THE BLOG

Closed Adoption Is on its Last Legs So Here's What We Must Do

We need to acknowledge that a grief-free experience is not likely for anyone involved. We need to teach people not to be afraid of grief, and that when dealt with intentionally, grief need not own us.
This post was published on the now-closed HuffPost Contributor platform. Contributors control their own work and posted freely to our site. If you need to flag this entry as abusive, send us an email.

Release of a new memoir, God and Jetfire: Confessions of a Birth Mother, has brought up many opinions on the success or failure of open adoption. (You don't have to be familiar with the book to read this post.)

Amy Seek, a landscape architect and writer living in London, gives an account of her unintended pregnancy 15 years ago, her selection of parents for her son, and the complex -- even competing -- emotions she experienced during and after placement.

So what's the verdict? Did openness abolish Amy's grief? Have all involved -- birth mom, adoptee, adoptive parents -- found a magical way to escape the loss that accompanies adoption? Or shall we take from these discussions that openness is no better than closedness for the long-term well-being of those involved?

And what accounts for these wide-ranging opinions on open adoption?

An Adoption Rorschach Test

I see the debate about God and Jetfire as a sort of Rorschach test -- people see in it what they bring to it. If you think adoption is a blessing, you think Amy Seek was brave. If you see adoption as abhorrent, you think Amy Seek made an unnatural choice and that she's paid the consequences through regret over the years.

2015-09-01-1441113279-9718017-rorschackforopenadoption.jpg

And if you see adoption as infinitely complex, you notice the nuances in her story, the shades of gray and hues of color, so much deeper and more intricate than simple black and white interpretations. It becomes more difficult to sum up the book -- or the experience of open adoption -- in just a sound bite or two.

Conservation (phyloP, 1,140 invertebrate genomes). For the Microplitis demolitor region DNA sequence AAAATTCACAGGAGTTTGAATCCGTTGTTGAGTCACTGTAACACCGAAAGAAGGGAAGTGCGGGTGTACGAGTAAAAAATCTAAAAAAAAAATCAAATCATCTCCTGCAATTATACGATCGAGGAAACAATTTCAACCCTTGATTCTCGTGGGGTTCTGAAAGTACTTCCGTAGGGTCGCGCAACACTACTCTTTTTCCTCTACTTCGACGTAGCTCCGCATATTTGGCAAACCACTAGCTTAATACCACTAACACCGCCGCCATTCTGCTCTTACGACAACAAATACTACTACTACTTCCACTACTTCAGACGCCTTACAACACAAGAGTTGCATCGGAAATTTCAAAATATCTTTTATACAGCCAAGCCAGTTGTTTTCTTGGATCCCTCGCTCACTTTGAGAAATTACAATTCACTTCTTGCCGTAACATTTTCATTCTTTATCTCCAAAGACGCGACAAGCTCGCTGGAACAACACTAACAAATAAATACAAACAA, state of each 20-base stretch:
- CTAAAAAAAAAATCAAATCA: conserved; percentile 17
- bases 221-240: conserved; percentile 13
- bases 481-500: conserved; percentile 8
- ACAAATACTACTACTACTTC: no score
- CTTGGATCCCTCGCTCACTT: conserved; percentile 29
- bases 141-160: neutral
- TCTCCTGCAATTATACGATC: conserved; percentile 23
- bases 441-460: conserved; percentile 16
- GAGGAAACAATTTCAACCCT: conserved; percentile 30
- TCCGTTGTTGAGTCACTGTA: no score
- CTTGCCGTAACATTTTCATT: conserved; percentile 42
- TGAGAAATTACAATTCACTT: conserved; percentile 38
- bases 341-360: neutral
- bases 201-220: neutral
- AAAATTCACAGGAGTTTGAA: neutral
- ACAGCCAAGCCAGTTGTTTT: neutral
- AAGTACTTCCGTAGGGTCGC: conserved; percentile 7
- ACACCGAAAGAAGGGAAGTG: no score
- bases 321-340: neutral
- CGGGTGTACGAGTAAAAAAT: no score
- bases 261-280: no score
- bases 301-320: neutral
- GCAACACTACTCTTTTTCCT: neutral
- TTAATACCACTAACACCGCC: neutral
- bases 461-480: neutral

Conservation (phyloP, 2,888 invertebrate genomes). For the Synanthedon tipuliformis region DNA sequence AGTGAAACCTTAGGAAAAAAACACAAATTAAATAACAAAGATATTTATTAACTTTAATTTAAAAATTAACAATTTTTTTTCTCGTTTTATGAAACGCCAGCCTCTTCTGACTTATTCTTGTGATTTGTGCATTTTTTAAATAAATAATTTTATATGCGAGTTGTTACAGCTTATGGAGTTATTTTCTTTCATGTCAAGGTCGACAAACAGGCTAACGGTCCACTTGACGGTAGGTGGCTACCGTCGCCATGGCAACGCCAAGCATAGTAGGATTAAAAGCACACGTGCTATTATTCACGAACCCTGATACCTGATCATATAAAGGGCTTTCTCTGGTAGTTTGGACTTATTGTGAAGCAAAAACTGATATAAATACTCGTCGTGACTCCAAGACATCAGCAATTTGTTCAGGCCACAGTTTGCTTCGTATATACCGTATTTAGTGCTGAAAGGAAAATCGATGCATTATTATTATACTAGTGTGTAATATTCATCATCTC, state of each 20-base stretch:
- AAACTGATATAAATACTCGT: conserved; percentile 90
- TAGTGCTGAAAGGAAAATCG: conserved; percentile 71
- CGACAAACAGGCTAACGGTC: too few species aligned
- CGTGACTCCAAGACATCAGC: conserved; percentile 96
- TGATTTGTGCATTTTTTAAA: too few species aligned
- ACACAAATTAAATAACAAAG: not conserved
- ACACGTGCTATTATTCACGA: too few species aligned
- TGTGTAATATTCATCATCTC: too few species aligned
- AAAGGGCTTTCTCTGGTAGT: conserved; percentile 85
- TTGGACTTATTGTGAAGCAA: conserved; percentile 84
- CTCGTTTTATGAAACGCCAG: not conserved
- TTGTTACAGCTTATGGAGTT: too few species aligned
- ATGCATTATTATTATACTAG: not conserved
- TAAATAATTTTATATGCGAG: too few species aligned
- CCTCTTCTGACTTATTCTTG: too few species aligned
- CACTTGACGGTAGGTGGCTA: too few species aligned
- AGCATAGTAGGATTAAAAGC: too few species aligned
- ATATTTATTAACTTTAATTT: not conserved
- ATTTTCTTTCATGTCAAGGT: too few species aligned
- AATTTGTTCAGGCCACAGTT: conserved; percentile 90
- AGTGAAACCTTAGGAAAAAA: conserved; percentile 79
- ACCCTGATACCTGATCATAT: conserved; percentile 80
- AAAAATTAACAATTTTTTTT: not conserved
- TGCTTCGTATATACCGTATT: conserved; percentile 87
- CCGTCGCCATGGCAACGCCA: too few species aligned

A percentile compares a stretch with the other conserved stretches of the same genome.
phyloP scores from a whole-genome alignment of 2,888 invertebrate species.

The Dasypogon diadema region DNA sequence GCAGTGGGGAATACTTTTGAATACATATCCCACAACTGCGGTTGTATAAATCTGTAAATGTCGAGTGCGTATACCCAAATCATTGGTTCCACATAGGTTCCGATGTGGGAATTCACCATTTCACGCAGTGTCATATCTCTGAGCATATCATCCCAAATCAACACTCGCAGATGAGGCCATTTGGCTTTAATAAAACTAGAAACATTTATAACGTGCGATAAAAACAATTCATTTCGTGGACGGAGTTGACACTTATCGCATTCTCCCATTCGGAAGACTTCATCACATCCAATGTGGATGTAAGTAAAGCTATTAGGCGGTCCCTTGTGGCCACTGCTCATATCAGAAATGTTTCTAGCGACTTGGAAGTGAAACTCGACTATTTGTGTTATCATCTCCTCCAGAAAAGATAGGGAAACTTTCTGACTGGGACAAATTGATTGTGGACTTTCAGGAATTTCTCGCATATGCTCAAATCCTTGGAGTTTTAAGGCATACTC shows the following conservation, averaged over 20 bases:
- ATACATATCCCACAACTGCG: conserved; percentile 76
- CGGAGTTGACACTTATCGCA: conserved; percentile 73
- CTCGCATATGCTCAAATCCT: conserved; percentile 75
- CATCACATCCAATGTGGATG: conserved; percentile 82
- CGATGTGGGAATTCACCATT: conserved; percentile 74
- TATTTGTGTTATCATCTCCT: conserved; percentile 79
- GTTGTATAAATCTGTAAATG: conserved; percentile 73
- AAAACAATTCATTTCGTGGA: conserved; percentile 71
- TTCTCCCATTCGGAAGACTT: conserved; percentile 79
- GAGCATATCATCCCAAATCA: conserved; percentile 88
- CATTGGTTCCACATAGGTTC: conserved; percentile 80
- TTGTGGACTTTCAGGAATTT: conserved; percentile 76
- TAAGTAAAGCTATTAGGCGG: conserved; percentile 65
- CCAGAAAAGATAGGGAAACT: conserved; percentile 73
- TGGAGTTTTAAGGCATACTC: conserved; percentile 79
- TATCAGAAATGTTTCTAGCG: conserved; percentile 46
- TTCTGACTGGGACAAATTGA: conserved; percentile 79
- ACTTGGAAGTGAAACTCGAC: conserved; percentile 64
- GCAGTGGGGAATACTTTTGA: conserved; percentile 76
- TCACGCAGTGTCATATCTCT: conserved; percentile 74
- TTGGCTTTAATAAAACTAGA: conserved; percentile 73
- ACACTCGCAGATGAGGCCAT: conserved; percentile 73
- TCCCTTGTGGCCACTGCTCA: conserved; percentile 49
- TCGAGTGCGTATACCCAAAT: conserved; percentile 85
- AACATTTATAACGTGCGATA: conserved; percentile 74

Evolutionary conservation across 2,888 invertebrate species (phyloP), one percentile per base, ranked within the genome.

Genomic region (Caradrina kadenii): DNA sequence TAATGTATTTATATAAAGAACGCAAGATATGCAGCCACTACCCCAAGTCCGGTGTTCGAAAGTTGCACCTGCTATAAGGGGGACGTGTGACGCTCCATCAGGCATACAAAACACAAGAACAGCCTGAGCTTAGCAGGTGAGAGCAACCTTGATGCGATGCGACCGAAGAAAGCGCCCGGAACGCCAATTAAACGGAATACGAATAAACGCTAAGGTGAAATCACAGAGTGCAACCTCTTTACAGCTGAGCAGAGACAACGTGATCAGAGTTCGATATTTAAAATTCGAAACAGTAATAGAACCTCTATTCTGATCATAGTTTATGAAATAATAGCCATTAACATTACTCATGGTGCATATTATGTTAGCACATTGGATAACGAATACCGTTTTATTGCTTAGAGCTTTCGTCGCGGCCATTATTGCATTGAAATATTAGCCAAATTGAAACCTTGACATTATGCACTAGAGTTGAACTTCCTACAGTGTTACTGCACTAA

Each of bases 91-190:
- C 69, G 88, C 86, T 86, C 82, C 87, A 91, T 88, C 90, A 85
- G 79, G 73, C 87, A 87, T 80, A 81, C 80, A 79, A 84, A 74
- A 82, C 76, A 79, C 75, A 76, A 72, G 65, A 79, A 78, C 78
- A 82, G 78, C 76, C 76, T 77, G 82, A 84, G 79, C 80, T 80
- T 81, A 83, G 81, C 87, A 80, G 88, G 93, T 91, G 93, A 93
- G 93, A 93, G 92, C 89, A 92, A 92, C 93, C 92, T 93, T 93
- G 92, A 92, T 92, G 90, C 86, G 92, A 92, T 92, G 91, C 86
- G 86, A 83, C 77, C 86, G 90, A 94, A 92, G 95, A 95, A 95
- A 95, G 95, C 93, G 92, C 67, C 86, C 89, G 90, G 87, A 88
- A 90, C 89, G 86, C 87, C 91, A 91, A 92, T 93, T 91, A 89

Does Open Adoption Cure All?

Those living in open adoptions can attest that it's not a panacea. It's not a magical thing that mitigates the grief that comes from placing. Nor it is a magical thing that mitigates the grief that comes from being placed. Nor is it a magical thing that cures infertility and mitigates the grief that brings many adoptive parents to adoption.

2015-09-01-1441113340-7065325-handsheartshealing.jpg

Openness simply allows all this grief to be dealt with more openly and through connection rather than in isolation. There is less stuffing of issues, of emotions.

There is still stuff to deal with, however. Adoption is hard, and so is open adoption.

Closed Adoption is on its Last Legs

There are some avant garde agencies that have long sought to infuse the lifelong process with genuine, heart-based openness, realizing that openness is the antidote to shame. Other agencies -- a majority, perhaps -- are pulling up the rear of the parade, possibly using open adoption as a carrot to get women to place and fulfill demand for babies. With the advent of the Internet and how it has (a) naturally opened things up and (b) given ordinary people like birth mothers, birth fathers, and adoptees a megaphone -- along with (c) advances in DNA testing -- closedness in adoption is on its last legs. Such secrets will not stay secret for much longer.

The question for parents and agencies, therefore, isn't Shall we do open adoption or not? Because of the twin technologies that inherently about making connections -- the Internet and genetic testing -- the question is instead:

HOW Shall We Do Openness in Our Adoption?

If it were true, as The New Republic headline muses, that Open Adoption Rarely Works, then the remedy would lie in educating people about open adoption -- including its grief and challenges -- and supporting them as they create and sustain their own ethically begun and adoptee-centered open adoptions. With education comes empowerment.

We need to share ways to legitimize
both
families, for the sake of the baby/child/teen/adult at the center. We need to show people how to move from the old Either/Or mindset to a new
.

We need to acknowledge that a grief-free experience is not likely for anyone involved. We need to teach people not to be afraid of grief, and that when dealt with intentionally, grief need not own us. Indeed, grief may open us up to the richness of loving and being loved and in taking part in complex, ever-changing relationships.

I think Amy Seek would agree with that. In an interview with her hometown newspaper, she says:

I think it helps everybody when people tell stories, especially about grief. I am very carefully documenting the grief and the various kind of unexpected ways it comes up in my life, but I wouldn't call it a sad story. It's a human story.

More
:

This post originally appeared on LavenderLuz.com